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'She Who Lives on the Road to War'

Rosy Simas Danse's work is both an immersive installation and dance performance and takes its title from the historical figure Jigonhsasee, one of the co-founders of the Haudenosaunee Confederacy. "Road to War" pursues founder Rosy Simas' mission of bringing a community together in peace, especially at a time when the world seems to be torn apart. (Sept. 21-Dec. 4 at Weisman Art Museum; Oct. 6-Nov. 20 at All My Relations Arts, free,

'Toward Utopia'

Choreographer Paula Mann investigates how to balance altruism with individual needs in a production with four dancers, projections by Steve Paul and sound score by Tarek Abdelqader. (Sept. 22-24, Center for Performing Arts, $20,

'Nün Gherāo: Surrounded by Salt'

Ananya Dance Theatre's Ananya Chatterjea draws on the Marichjhapi massacre, which took place in West Bengal in the late 1970s, for her world premiere. The work finds connections between that horrific incident in which thousands of refugees were killed and the eco-disasters and social justice movements of today. (Sept. 30-Oct. 1, O'Shaughnessy, $5-$45.

'Requiem: Fire in the Air of the Earth'

MacArthur "Genius" Fellow Kyle Abraham collaborates with producer/electronic music composer Jlin for a contemporary take on Mozart's Requiem in D Minor. (Oct. 14, Northrop, prices vary,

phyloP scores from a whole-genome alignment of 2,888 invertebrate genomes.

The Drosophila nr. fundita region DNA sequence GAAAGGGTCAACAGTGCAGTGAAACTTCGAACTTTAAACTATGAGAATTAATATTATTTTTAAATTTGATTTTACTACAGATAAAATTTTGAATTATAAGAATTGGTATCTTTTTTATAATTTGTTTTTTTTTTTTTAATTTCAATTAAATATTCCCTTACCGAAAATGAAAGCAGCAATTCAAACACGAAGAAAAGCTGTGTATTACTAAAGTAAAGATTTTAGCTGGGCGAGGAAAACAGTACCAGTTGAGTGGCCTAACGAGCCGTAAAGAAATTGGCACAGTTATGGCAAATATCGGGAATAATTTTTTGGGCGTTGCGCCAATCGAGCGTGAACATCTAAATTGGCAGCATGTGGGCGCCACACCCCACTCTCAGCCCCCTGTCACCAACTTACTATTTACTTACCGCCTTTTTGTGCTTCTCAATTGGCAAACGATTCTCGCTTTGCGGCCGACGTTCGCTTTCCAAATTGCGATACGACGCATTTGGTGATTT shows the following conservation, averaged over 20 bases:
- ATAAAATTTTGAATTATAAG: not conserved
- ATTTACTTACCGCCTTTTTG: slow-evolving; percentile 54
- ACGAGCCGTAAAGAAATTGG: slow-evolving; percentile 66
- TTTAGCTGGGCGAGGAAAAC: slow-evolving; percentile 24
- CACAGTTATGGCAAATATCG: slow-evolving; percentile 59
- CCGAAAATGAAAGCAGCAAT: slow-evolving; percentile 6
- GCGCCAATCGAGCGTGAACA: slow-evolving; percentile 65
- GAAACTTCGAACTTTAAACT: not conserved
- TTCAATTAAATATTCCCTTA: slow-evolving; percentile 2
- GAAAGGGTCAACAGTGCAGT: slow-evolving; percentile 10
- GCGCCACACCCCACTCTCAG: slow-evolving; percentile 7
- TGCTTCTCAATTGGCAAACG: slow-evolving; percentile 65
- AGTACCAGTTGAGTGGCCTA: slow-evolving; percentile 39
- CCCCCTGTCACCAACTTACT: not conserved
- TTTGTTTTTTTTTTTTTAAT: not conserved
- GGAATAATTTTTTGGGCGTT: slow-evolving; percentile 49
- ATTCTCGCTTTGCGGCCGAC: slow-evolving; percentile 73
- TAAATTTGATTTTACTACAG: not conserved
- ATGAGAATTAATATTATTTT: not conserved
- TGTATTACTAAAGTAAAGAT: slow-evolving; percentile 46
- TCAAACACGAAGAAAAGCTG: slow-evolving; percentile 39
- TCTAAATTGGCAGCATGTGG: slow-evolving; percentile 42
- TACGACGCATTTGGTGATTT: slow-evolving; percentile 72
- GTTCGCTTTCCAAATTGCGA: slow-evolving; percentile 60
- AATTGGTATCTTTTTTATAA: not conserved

Kyiv City Ballet

The company had just reached Paris as part of a tour in February when Russia invaded Ukraine, and it has not returned to its home country since. In June, the ballet announced it would embark on its first U.S. tour. On the program will be two works responding to the war. (Oct. 26, Northrop, prices vary.


The program lets you take it all in — Michael Walters' new choreography, Arimee Gambill's debut piece and a re-staging of a 2018 work by James Sewell set to the Ukrainian world-music quartet DakhaBrakha. (Oct. 29-30, O'Shaughnessy, $5-45,


Lia Rodrigues' piece is exuberant and at the same time apathetic, filled with joy and also pain. Featuring 10 performers, it provocatively explores the environmental and social impacts of segregation, particularly with regard to favelas, or impoverished communities in Brazil. (Oct. 28-29, Walker Art Center, $31.50,

Limón Dance Company

The 75-year-old troupe performs a Northrop Centennial Commission, called "Migrant Mother," choreographed by Raúl Tamez. Other works include the late founder Jose Limón's first major solo, "Danzas Mexicanas," "Air for the G String" by Doris Humphreys, and Limón's "Psalm," featuring dancers from the University of Minnesota. (Nov. 18, Northrop, prices vary,


Dancer/choreographer Pedra Pepa infuses gorgeous movement with a righteous and riotous transformation. Pepa's new work seeks liberation through breaking down barriers as it tracks transgender journeys. The show includes a gallery component and performances. (Gallery component, Nov. 10-13; performances Nov. 16-19, Red Eye Theater.)

Contempo Dance 2022

Contempo Physical Dance hosts Brazilian choreographer Mário Nascimento, the 2022 McKnight International Choreographer, whose work will have its world premiere. (Nov. 18-19, O'Shaughnessy, $5-$29,